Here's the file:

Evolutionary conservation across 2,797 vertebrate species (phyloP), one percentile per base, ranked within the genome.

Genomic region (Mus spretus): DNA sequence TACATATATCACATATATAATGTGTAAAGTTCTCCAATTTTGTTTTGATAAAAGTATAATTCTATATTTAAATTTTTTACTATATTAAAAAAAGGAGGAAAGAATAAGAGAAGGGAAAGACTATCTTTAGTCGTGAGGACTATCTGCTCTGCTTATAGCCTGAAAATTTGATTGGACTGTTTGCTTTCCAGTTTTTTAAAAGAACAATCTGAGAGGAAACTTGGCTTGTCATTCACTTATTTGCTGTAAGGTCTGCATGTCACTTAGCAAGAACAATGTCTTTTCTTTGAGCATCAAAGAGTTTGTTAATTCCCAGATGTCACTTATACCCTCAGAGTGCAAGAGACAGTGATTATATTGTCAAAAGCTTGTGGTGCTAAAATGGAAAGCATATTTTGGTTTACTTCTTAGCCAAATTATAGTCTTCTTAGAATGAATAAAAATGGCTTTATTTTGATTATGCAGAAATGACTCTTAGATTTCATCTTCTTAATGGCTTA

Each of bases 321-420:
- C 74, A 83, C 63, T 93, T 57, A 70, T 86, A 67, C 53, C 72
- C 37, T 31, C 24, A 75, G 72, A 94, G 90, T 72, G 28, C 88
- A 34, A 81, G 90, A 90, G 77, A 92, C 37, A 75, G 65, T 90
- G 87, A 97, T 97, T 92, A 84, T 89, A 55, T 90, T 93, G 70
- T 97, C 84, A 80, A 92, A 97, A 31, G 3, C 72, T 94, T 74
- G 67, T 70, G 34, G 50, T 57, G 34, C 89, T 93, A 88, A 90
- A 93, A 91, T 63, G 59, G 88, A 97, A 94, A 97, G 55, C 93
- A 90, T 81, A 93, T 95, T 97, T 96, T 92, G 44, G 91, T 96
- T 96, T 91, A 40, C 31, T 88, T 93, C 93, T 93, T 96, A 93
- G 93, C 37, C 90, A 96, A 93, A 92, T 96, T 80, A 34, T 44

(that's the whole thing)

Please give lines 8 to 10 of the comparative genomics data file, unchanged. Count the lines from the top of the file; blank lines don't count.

- T 97, C 84, A 80, A 92, A 97, A 31, G 3, C 72, T 94, T 74
- G 67, T 70, G 34, G 50, T 57, G 34, C 89, T 93, A 88, A 90
- A 93, A 91, T 63, G 59, G 88, A 97, A 94, A 97, G 55, C 93